Free Tony Miano: If You Love Free Speech Let The Anti-Gay Christian Preacher Talk
OUR increasingly intolerant society, which seeks to be offended by anything and then whine about it until the offender is shamed into conformity, has seen to it that a preacher has been arrested in Dundee.
American street evangelist Tony Miano had been talking about sexual sin. Mr Miano – a former policeman in Los Angeles – was in fully cry, telling passers by about which sins Jesus could save them from – adultery, promiscuity, homosexuality – when a woman took offence. She said that as the mother of a gay man she was offended.
Pastor Josh Williamson of the Craigie Reformed Baptist Church in Perth is a fellow member of Miano’s street preaching team. He tells us what happened next: “Tony wasn’t focussing just on homosexual practice – it was about all sin.
A woman was yelling at him and her friend noticed we were filming the preaching, so she ran up to me and tried to smash my camera.” Anyone who thinks homosexuality is against god’s plan can say so. Anorak thinks them wrong. People are made different. Get over it.
But the women craving tolerance for her son demanded censure of opposing views. Williamson says the woman looked like was calling the police. A council warden arrived and put it to the evangelical preachers that they should move on. But why? They’d broken no laws. Then the police arrived. Williamson says: “The female officer saw we had a camera and lunged for it and then the male policeman grabbed it and threw it in the police van.” Why? The male officer interviewed the offended woman. He then arrested Mr Miano. Williamson adds: “After Tony was put in the police van I asked why he was being arrested and was told it was for a breach of the peace and for using homophobic language.”
Chief Executive of the Christian Legal Centre, Andrea Minichiello Williams, is unhappy: “This appears to be an overzealous reaction by the police. The incident adds to the number of arrests of Christian street evangelists for preaching from the Bible. It is indicative of the suppression of the freedom to speak and live out the words of Jesus Christ in public and present the teachings of the Bible.” In July 2012, Miano was arrested for breaching Section 5 of the Public Order Act 1986.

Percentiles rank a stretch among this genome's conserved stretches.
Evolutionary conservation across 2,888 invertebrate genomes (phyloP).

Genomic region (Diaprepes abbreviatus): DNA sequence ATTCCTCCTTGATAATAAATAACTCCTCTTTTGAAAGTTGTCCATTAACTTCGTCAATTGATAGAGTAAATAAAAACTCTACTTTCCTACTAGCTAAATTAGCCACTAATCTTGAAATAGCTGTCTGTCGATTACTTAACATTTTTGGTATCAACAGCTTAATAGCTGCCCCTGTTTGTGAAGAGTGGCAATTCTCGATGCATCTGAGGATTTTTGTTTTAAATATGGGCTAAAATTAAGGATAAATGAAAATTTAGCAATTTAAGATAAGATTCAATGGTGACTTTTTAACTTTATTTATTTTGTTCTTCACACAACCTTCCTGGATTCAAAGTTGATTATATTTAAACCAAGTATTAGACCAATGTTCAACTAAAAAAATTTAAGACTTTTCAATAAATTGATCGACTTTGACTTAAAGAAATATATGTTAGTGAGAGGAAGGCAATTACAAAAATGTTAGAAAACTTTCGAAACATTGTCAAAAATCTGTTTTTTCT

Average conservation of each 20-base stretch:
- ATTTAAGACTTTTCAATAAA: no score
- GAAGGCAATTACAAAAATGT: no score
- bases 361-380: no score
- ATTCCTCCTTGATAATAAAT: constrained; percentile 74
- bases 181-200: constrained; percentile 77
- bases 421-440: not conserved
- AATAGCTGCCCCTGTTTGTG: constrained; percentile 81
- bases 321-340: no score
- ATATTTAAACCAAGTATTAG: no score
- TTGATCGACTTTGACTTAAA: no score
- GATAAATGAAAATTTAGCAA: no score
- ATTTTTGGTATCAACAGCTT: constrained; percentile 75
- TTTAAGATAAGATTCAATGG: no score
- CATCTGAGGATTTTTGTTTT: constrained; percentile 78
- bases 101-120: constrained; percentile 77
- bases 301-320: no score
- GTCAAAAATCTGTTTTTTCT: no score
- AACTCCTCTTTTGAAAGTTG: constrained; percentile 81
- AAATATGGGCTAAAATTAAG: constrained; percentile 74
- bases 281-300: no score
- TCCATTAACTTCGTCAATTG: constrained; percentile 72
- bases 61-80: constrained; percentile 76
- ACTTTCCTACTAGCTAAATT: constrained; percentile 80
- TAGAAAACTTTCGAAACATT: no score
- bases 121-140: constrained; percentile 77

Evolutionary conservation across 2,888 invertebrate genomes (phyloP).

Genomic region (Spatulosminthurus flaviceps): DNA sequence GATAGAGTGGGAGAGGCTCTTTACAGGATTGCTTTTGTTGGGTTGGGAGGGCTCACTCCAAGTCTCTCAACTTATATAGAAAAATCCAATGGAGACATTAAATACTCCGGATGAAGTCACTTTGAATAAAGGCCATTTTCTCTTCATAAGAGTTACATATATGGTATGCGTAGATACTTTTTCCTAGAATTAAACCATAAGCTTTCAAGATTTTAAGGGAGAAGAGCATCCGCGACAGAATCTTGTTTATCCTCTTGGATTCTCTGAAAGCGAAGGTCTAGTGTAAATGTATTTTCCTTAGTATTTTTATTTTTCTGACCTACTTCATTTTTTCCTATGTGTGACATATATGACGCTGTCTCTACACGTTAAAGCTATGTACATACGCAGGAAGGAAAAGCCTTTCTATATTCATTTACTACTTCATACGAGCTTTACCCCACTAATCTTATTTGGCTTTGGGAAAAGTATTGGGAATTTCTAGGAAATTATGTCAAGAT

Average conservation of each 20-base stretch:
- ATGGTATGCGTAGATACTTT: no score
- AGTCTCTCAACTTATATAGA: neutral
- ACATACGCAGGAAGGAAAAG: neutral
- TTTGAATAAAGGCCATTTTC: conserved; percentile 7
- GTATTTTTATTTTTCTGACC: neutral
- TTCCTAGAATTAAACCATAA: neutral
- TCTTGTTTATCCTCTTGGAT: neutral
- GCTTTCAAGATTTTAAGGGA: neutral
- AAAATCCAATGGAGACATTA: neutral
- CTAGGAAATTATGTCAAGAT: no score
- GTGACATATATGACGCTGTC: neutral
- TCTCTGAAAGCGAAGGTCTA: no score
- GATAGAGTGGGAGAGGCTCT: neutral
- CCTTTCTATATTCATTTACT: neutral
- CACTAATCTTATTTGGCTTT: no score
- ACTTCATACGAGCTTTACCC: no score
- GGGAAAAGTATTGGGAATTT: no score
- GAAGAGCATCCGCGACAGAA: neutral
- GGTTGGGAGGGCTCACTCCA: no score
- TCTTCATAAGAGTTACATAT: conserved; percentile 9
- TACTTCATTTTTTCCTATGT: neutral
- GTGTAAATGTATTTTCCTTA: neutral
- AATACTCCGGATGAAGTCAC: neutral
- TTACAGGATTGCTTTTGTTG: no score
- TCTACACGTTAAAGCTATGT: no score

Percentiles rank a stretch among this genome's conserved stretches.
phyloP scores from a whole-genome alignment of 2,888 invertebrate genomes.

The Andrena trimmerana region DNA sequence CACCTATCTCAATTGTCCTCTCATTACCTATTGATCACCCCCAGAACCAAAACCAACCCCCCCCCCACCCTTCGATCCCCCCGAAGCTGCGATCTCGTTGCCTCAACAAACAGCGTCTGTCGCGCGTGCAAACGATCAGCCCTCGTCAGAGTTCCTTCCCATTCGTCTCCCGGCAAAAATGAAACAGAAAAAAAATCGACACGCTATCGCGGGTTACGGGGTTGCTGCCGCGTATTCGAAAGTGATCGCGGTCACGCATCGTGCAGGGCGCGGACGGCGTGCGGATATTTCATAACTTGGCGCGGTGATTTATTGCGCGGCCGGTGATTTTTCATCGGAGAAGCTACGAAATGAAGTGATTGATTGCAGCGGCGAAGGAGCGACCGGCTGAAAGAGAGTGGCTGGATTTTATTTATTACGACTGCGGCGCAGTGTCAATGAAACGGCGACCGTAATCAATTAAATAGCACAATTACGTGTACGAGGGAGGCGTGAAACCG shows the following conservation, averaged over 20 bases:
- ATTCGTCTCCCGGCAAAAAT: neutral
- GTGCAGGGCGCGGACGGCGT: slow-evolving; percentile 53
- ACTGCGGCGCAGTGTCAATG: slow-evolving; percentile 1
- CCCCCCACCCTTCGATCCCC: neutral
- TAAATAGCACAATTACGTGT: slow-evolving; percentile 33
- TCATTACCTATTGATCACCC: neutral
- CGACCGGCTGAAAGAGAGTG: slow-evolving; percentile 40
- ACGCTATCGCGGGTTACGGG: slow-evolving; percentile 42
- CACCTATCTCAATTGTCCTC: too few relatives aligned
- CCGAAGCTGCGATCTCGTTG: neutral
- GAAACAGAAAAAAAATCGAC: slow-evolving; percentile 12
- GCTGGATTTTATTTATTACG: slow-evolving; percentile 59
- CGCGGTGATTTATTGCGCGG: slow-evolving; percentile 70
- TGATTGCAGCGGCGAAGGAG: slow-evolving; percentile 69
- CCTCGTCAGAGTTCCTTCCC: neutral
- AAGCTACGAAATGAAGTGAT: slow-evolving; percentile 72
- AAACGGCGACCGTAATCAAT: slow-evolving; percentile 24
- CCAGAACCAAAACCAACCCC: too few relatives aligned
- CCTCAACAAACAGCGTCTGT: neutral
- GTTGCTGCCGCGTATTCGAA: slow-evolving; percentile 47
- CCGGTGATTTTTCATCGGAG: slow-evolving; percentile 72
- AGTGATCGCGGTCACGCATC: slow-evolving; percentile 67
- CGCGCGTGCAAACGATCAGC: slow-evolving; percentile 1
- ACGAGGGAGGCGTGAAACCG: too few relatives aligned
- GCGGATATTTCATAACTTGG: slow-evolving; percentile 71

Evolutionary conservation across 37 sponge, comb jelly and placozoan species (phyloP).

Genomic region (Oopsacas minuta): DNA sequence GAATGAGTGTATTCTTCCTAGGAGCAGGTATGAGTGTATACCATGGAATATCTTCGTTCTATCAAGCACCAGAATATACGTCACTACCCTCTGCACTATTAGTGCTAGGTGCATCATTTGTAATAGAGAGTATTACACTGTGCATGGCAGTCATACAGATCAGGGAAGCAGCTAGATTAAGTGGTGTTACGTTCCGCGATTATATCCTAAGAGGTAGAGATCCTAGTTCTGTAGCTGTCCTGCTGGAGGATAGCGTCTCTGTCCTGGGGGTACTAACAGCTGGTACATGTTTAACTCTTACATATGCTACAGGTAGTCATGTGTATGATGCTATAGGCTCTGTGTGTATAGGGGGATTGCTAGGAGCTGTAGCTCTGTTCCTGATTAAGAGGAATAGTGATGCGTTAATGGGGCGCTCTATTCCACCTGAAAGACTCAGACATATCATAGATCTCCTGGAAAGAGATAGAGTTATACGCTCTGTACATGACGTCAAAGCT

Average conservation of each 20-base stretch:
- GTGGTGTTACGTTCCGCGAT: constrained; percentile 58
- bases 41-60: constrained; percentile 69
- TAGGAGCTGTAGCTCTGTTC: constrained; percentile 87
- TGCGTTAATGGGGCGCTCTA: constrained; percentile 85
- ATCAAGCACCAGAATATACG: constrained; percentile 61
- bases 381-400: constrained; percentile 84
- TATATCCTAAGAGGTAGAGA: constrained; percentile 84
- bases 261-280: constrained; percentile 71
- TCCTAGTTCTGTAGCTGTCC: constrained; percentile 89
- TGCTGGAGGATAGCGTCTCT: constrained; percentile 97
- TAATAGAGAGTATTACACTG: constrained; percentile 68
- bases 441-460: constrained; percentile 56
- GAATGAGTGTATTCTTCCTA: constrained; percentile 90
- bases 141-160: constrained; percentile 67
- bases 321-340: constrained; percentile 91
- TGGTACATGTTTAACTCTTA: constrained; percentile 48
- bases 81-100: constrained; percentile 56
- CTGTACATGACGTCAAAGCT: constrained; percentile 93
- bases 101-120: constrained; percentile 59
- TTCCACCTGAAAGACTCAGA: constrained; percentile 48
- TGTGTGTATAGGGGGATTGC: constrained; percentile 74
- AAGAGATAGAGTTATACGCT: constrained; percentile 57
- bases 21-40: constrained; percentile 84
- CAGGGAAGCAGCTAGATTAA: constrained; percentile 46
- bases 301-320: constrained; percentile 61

Before being pinched he’d told passers by in Wimbledon: “My friends, the reality is, we are all going to stand before God to give account for our lives. And whether our sin is sexual in nature or not, if we have violated his law in any way – whether it is homosexuality, whether it is refusing to abstain from evil in the heterosexual community and we are lusting after people we are indulging in fornication, but even beyond that if we have so much as told one lie – God sees us as a violator of his law, God does not see us as good.”
The case was dropped. This time, Miano has his backers. The Biblical Church Evangelism Conference likens him to Saint Peters, putting up with trial and tribulations to get the message of God to the great unwashed.
Gospel opposition does not justify a retreat, or mean that Peter, John, or a modern day evangelist has erred in failing to adopt a more “Seeker Friendly” approach. Quite to the contrary, Gospel opposition is a good indicator that the radical message of repentance of sin (thief, drunkard, fornicator, homosexual, lesbian, adulterer, blasphemer, idolater, etc.) and confession of Jesus Christ (fully God, fully man, crucified, buried, and risen on the third day) as LORD and God, was faithfully and successfully proclaimed and heard. Peter and John do not sound the retreat and find a way to make the Law and Gospel less offensive or more palatable for sinners. Motivated by the love of God and the love of the lost, they press in with the Sword of the Spirit and drive home the Gospel message to the highest court.
It’s the kind of monocular bilge that might turn you against John. But the argument for free speech should not be tempered by what he said. It’s the refusal of his right to say it that is deeply troubling to anyone who respects freedom. After his first arrest, Miano said:
“As the questioning started it became apparent that the interrogation was about more than the incident that too place in the street but what I believed and how I think. I was being interrogated about my thoughts … that is the basic definition of thought police. It surprised me that here in the country that produced the Magna Carta that an otherwise law abiding person could lose his freedom because one person was offended by the content of my speech.”
Tony Miano in Italics
Police Interviewer in Regular Script
Michael Phillips, solicitor for Mr. Miano italicized and capped by “LR:”
In that passage of Scripture, the apostle Paul encourages the Thessalonians to abstain from all forms of sexual immorality. And to live a holy life, that is consistent with a life devoted to God and the holiness of God. … And I was preaching about various forms of sexual immorality. Both homosexual and heterosexual, including fornication, which is sex prior to marriage. Okay. And you were stopped by? Do you remember who stopped you? Well Officer Green, Constable Green. There were several officers with him, I didn’t get all their names. One officer was named Ed.
Were you offended?
Yeah, it would be PC Bailey [unclear] I would imagine. But, prior to your arrest, do you remember anyone who may have made any comments to you taking exceptions as to your comment?
Okay, talk me through what happened in that instance.
Well, first there was an older gentleman who told me F off. I won’t say exactly what he said. But told me to F off as he was getting on the bus behind me. And then a woman, presumably, the woman who apparently called the police, she likewise told me to F off as she was walking into the mall and I don’t recall exactly what I said to her. But at one point I asked, I would love to dialogue with you about this. Okay. And that’s when she walked into the mall and she came back down a short time later. It looked like she was filming with her phone [unclear]. And shortly after the police arrived.